The Parasha starts by describing the last days of Yaakov. Thus, before departing this world, he wants to bless his children. The first two blessings are very intriguing. “Reuven, you are my first-born, my strength and my initial vigor, foremost in rank and foremost in power. Water-like impetuosity – you cannot be foremost, because you mounted your father’s bed; then you desecrated Him who ascended my couch.” “Shimon and Levi are a pair; Their weapons are tools of lawlessness. Let not my person be included in their council, Let not my being be counted in their assembly. For when angry they slay men, And when pleased they maim oxen.” These are not blessings but harsh rebukes. Yaakov reproves Reuven’s trait of impetuosity and Shimon’s quick anger. Let’s remember that we’re dealing with individuals that deserved to become part of Hashem’s Spirit. They were then at an exalted level and unblemished. Wouldn’t be more appropriate to bless them so they can improve those character traits? Why The commentaries explain that as the eldest son, Reuven should have received the special privileges of the Kingship, Priesthood and the double portion of the first-born. However, because of his impulsive behavior Yaakov stripped him of all three privileges. Reuven’s severe punishment seems difficult to understand; The Talmud Sota 7b greatly praise Reuven for doing teshuva for his sin. Indeed, Rashi (37:29) in Parshas Vayeishev notes that Reuven was not present during the actual selling of Yosef because he was in isolation wearing sackcloth and fasting for disturbing his father’s bed – this was several years after the incident took place and Reuven was continually repenting for what he had done. Given Reuven’s sincere Teshuva why did Yaakov not accept that he regretted what he had done and that the effects of the sin were wiped away? It seems that the key to answering this question is a Rambam in the Laws of Repentance. After discussing in great depth how one must repent for his sins, the Rambam adds that there is another essential aspect of Teshuva. He writes: “And do not say that there is only Teshuva for sins that have an action such as immorality, stealing, and theft. Just as one must repent from these, so too he must search for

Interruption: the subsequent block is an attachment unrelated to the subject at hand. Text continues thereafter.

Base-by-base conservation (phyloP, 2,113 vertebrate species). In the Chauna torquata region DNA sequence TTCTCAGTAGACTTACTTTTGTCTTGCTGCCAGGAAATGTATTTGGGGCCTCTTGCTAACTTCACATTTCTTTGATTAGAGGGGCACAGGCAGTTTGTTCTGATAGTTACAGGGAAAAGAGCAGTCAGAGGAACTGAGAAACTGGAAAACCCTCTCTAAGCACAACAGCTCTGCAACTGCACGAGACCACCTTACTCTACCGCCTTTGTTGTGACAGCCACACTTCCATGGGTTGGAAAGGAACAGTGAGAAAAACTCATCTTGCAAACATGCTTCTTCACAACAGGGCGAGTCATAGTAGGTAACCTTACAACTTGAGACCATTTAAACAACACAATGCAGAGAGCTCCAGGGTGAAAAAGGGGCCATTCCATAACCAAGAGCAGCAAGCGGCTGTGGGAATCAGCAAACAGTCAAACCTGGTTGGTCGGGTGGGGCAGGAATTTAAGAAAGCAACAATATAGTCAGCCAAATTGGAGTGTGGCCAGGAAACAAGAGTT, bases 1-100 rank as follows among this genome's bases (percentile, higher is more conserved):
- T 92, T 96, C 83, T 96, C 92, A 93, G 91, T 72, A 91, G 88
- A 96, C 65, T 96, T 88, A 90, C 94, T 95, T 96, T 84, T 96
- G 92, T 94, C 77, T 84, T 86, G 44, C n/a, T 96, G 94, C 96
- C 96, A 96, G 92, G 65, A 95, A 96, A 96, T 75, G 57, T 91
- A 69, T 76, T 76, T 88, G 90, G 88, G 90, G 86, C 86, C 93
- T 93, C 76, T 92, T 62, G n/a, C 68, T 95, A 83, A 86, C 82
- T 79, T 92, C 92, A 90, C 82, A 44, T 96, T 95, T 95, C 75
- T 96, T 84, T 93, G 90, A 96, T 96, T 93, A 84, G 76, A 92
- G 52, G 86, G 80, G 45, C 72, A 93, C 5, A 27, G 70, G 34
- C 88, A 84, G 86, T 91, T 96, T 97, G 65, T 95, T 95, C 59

his bad character traits and repent from them; from anger, from hatred, from jealousy… And these sins are harder than those that have an action to them, because the person acts according to his nature.” [Hilchos Teshuva 7:3]. This Rambam is teaching us; that in addition to repenting for one’s Aveira, one must also repent and change the character trait that enabled the sin. Moreover, he points out that it is more difficult to repent from bad middos than bad actions. The Vilna Gaon explains that every sin comes about as a result of a bad character trait, thus when a person sins, he simultaneously displays his bad character trait. Accordingly, every sin requires two levels of teshuva – one for the action, and one for the midda that was at the root of the sin. It seems that Reuven had effectively repented for the maaseh aveiro (the action of the sin) however he was unable to completely erase the negative character trait that caused him to sin. This answer is supported by Rav Chaim Shmuelevitz’ explanation of Yaakov’s rebuke of Reuven. Based on Rashi’s commentary, he points out that Yaakov was specifically criticizing the trait of rashness that caused Reuven to disturb Yaakov’s bed rather than the sin itself. It was this rashness that rendered Reuven unfit for Kingship and Priesthood. Rav Shmuelevitz gives a further example of a great person repenting for his actual sin but not the midda embodied by the action: King Shaul who lost the Kingship because he failed to observe Hashem’s command to eradicate Amalek. The prophet Shmuel criticized Shaul for being influenced by the people’s entreaties to have mercy on Amalek – it showed that he possessed a misplaced humility which meant that he was not strong enough to follow his own convictions. However, after Shmuel’s lengthy rebuke of Shaul, the King did admit his mistake and repented. Why, then was he stripped of his Kingship? Rav Shmuelevitz explains that he only did teshuva for his actual sin, but he did not eradicate the midda of misplaced humility from his character. This trait prevented him from being an effective King. The examples of Reuven and Shaul are highly relevant to our lives. It is highly praiseworthy for a person to genuinely strive to repent from his aveiros, nonetheless if he does not locate the midda that lies at the source of these aveiros then he will be unable to prevent himself from stumbling in the future. The rebuke of Reuven teaches us further that failure to improve one’s traits has another very serious consequence for his spiritual success. Reuven was destined for greatness – he was supposed to provide Kingship and Priesthood in Klal Yisrael, however his trait of impetuosity prevented him from fulfilling his true